There is so much to say about this book, yet here I am, not even knowing where I should start. I am not saying that police brutality doesn’t exist in my country at all (racism and racial profiling is a global issue and I am not so naive to believe it doesn’t exist where I live), but it always feels different when it takes place in the US. Something about their police seems more trigger-happy and sadly there are more frequent occurrences of brutality. Cases from there even make it into our news from time to time and it twists my gut. I went into this book fully prepared to get my heart broken and All American Boys DEFINITELY delivered!
Despite it taking some time until I really connected with the characters and their voices, I felt they were distinct and authentic. A black and a white protagonist written by a black and a white author, it just seems like a good choice to have the story from various perspectives. It didn’t even take until the end of the first chapter for me to have cold shivers running down my back. There was just something so wrong about the situation – you see what happens, step by step, you know that Rashad was not one bit at fault, yet there is absolutely nothing you can do.
This novel is extremely timely. It tackles not only police brutality, but also racial bias, integrity, social media as investigatory tools as well as white privilege. Rashad and Quinn both face struggles, admittedly very different ones, but Quinn has the luxury of walking away. While Rashad will have to face court and see the scars as a daily reminder of what happened, Quinn could have chosen to be a silent bystander only, his privilege would have allowed for it, and I am so very glad he didn’t. The lives of those boys were intertwined and altered forever. There were a lot of terrible things happening in this book, but at the same time there is so much beauty in seeing people stand up for each other (friends and strangers alike), Rashad processing what happened through art and Quinn’s courage to fight for what he believes. Black people have to face injustice and pain on a daily basis and they should not have to carry that weight, it’s upon white people to use their privilege and speak up.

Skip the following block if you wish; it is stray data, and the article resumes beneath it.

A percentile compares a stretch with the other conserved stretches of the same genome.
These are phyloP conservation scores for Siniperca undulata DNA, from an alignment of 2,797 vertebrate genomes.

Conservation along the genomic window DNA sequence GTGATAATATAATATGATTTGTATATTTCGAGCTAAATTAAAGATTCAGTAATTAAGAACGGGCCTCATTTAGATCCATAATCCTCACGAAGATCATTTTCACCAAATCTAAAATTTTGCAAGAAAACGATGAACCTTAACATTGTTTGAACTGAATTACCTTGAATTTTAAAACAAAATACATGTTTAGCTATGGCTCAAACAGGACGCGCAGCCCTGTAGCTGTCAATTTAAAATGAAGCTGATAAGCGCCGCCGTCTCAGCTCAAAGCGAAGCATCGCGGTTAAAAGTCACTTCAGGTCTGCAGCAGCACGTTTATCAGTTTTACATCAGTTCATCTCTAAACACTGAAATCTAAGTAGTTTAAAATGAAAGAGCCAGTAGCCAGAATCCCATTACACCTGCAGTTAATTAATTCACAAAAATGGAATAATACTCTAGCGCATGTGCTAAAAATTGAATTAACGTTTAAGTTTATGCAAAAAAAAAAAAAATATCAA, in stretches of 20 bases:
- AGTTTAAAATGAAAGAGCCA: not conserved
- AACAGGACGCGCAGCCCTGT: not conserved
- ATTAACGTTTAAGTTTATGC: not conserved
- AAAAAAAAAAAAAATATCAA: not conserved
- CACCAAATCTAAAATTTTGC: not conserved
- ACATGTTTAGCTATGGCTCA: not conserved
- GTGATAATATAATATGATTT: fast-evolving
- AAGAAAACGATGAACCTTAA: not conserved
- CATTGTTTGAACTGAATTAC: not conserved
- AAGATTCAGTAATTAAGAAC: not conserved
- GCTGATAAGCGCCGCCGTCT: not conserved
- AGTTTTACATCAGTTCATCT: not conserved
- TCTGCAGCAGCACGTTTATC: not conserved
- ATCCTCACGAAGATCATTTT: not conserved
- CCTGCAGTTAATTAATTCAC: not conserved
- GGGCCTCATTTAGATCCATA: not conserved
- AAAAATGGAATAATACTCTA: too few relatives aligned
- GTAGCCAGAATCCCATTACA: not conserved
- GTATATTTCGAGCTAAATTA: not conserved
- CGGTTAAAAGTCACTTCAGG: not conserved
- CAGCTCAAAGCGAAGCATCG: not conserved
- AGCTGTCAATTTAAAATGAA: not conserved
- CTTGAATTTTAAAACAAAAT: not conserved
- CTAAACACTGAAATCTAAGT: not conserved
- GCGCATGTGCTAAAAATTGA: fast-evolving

I very much doubt that you would go out of this book the way you came in. It effortlessly describes the struggle of many people these days and the work we still have to do. In hindsight, having had a couple weeks to think about it, there is one more thing I would have wanted from the book – consequences. There are far too few instances where there were consequences in real life, so it makes sense and is actually very realistic not to show them, but I wanted that hope somehow. Obviously, the events rattled something and had an effect, but we never get to see how the case is handled at court or how/if Paul gets punished. I very much doubt that I would have wanted several more chapters, because it had a nearly perfect ending, but a quick summary of the following months in a short epilogue? I would have loved that.
Fazit: 5/5 stars! A very important story that made it onto my must-read list.
Will you be picking up All American Boys? Have you read it already?